China Power

The Future of the Asia-Pacific Security Architecture, as Seen by China

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China Power

The Future of the Asia-Pacific Security Architecture, as Seen by China

A new white paper on Asia-Pacific regional security from the Chinese foreign ministry merits a close read.

The Future of the Asia-Pacific Security Architecture, as Seen by China
Credit: Angela Schmeidel Randall via Flickr

Last week, for the first time ever, the Chinese Foreign Ministry released a white paper outlining its policies on “Asia-Pacific Security Cooperation.” Though the document attracted few headlines, it represents an important articulation of the themes that may come to drive Chinese foreign policy in the Asian region in the coming years. It’s worth looking at closely, particularly given the possibility of the United States shirking its historic post-World War II interest in underwriting the regional rules-based order under the incoming administration of Donald J. Trump.

China’s new white paper comes amid a concerted push by China under President Xi Jinping for expanded regional leadership, seen in everything from Beijing’s ambitious “One Belt, One Road” collection of initiatives to more structured multilateral undertakings like the Asian Infrastructure Investment Bank, announced in 2013. On security, China has kept its ambitions moderate for the moment, focusing on fostering intergovernmental and track-two exchanges through the Conference on Interaction and Confidence-Building in Asia (CICA) and the Xiangshan Forum, China’s answer to the Shangri-La Dialogue.

Close observers may have noticed some commonalities in the themes included in the white paper that launched last week and remarks delivered by Liu Zhenmin, vice minister at the Chinese foreign ministry, at the 2016 Xiangshan Forum. Liu, at the time, had directly called for “the building of an Asia-Pacific security architecture.” Liu was building on Xi’s May 2014 remarks to the fourth CICA conference in Shanghai, where he noted that “Asia has come to a crucial stage in security cooperation where we need to build on the past achievements and strive for new progress.” As my colleague Shannon Tiezzi aptly observed at the time, a crux of Xi’s idea was the notion that Asian problems should be “solved by Asians themselves.”

At the core of China’s thinking about the possibility of a new Asian security architecture — one where the United States, presumably, does not enjoy large equities — is the idea that Asian states are fundamentally exceptional and can only be led by an Asian power, like China. We see the buds of this idea in earlier Chinese remarks on regional governance. For instance, at the 2011 Shangri-La Dialogue, General Liang Guanglie, China’s former minister of national defense, remarked that “Asian countries are different in social systems, and levels and models of development, yet they all have their legitimate core interest and major concerns.” Liang continued:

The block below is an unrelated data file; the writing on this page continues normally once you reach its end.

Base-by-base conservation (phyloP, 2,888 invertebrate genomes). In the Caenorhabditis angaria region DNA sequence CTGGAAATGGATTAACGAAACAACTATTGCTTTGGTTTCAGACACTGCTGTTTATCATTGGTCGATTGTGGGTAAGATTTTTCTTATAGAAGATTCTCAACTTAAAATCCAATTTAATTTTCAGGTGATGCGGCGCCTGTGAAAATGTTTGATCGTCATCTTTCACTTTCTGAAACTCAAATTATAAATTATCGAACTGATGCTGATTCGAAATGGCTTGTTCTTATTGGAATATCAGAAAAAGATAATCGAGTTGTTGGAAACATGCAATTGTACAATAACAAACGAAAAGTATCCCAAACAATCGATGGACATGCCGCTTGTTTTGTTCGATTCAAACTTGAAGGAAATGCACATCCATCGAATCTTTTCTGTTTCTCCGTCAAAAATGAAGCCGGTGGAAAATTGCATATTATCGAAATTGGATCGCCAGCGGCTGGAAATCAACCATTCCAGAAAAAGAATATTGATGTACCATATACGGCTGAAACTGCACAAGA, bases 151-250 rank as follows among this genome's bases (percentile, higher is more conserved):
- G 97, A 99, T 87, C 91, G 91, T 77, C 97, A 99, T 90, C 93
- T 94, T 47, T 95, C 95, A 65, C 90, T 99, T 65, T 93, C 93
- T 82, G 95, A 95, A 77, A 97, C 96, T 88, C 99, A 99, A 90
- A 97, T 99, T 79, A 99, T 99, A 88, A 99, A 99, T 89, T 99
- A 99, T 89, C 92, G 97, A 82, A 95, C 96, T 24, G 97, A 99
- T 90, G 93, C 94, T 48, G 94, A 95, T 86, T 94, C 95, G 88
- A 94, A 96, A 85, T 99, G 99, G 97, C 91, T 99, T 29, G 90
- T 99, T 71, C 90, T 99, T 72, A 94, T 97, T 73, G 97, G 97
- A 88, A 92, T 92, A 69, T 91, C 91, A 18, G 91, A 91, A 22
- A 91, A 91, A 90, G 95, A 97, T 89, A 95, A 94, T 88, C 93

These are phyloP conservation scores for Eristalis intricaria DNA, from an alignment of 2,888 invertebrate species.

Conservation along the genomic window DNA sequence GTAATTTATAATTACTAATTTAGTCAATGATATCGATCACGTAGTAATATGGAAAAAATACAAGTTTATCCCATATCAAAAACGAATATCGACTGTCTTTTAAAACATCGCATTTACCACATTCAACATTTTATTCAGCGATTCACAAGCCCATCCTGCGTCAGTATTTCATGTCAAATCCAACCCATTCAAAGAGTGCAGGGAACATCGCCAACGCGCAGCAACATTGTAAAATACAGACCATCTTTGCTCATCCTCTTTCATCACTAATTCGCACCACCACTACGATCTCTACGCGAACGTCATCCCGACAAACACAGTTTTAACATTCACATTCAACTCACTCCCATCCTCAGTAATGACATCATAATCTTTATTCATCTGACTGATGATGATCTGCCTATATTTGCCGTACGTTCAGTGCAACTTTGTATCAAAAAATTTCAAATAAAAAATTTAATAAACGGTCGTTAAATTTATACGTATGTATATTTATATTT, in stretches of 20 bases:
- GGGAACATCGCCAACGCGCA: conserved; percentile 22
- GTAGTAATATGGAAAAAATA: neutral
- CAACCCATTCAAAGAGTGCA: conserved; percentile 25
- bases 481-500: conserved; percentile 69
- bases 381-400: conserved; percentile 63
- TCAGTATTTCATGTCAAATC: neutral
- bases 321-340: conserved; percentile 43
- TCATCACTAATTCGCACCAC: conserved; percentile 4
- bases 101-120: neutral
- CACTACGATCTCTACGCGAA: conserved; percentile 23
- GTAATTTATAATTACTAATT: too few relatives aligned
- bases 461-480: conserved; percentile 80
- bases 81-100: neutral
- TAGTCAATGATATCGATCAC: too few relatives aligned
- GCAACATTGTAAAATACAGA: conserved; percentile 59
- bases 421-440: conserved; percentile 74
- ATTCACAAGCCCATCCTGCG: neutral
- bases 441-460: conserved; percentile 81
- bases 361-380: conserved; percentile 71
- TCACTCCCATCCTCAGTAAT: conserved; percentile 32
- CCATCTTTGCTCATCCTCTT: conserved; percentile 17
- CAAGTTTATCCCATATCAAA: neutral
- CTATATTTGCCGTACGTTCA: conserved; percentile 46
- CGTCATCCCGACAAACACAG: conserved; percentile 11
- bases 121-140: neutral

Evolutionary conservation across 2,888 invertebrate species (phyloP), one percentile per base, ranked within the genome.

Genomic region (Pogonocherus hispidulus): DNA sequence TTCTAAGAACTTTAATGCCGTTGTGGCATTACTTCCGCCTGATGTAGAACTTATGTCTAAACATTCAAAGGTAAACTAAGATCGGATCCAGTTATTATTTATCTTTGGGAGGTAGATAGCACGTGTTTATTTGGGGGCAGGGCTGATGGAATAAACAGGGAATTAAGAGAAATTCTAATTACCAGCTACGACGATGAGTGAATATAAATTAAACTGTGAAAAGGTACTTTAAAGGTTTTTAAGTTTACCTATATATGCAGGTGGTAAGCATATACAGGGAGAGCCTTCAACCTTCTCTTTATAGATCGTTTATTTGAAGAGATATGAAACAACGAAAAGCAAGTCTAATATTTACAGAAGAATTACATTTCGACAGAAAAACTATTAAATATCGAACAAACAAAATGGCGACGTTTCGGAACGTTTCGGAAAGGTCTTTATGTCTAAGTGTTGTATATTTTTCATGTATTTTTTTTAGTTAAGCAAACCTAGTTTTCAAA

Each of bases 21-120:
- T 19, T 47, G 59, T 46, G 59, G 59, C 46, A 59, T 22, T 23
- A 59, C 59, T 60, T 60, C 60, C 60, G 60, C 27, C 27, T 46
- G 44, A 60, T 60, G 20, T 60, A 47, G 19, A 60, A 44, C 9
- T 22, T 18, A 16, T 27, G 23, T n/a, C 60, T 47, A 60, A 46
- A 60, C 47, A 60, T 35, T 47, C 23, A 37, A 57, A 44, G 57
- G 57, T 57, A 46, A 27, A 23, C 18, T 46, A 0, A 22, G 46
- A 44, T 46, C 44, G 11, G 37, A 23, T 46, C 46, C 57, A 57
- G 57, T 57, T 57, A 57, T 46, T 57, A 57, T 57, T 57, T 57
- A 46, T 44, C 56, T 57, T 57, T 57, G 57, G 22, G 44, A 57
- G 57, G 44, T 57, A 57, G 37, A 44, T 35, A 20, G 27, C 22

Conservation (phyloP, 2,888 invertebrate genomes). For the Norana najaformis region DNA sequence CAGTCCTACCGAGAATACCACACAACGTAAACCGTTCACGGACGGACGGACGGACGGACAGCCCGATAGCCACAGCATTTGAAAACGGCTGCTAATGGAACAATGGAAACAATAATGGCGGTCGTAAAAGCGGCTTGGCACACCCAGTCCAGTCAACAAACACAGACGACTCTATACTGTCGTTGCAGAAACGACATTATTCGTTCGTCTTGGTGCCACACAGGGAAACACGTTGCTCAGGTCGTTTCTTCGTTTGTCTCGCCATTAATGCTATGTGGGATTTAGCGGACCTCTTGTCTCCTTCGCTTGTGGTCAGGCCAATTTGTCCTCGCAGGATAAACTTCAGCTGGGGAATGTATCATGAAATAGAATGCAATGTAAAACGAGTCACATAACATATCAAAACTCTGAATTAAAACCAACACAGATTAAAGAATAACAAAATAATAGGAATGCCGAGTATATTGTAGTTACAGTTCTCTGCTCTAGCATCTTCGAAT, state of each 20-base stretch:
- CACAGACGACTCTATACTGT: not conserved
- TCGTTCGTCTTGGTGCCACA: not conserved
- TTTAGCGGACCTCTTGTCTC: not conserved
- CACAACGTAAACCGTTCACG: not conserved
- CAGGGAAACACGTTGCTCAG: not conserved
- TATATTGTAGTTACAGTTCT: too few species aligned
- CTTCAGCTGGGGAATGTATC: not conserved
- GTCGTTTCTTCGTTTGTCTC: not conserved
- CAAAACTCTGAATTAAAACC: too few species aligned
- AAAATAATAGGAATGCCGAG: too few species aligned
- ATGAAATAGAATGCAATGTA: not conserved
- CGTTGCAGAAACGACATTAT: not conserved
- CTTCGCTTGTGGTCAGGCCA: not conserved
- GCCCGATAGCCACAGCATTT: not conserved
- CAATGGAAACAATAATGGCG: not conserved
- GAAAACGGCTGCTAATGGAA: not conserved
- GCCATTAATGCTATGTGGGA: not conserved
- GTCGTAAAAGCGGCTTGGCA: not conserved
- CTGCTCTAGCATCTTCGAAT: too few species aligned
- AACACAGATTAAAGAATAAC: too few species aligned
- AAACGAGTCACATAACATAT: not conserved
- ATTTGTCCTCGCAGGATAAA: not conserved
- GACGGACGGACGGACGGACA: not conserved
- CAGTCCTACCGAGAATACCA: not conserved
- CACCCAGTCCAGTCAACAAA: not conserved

Only by acknowledging that countries, big or small, strong or weak, rich or poor, are equal members of the international community, only by leaving domestic affairs to one’s own and working together on affairs of shared interests through negotiation, only by advocating democracy in international relations and respecting each other’s core interest and major concerns, could the Asia Pacific region truly find its lasting peace, harmony and stability.

I bring these older remarks up because this context is critical to understanding the ideas laid out in the white paper released last week — especially in appreciating the notion that none of what the Chinese foreign ministry has outlined is new or sudden. In fact, China’s interest in gradually stepping up its rule-making credentials — both in the Asia-Pacific and globally — has seen considerably acceleration in the past two years.

The document follows a predictable format, beginning with a broad sweep of the factors driving China’s policies toward the Asia-Pacific before moving into a surface-level review of a wide range of acute challenges, bilateral relationship, and multilateral forums. Early on, the document addresses “multiple destabilizing and uncertain factors,” citing the “nuclear issue on the Korean peninsula,” “reconciliation process in Afghanistan,” and finally “disputes over territorial sovereignty and maritime interests.” The order in which these issues are brought up is interesting and revealing of the areas where China believes the region’s attention would be best expended. Unsurprisingly, the area where China’s core interests are most directly at stake is the third.

Most importantly, the document outlines six primary recommendations from China on regional security that, while not entirely new, are worth reading closely as a set. These recommendations could increasingly come to define the direction of Chinese policy from 2017 onward. Distilled for brevity, the six recommendations are to: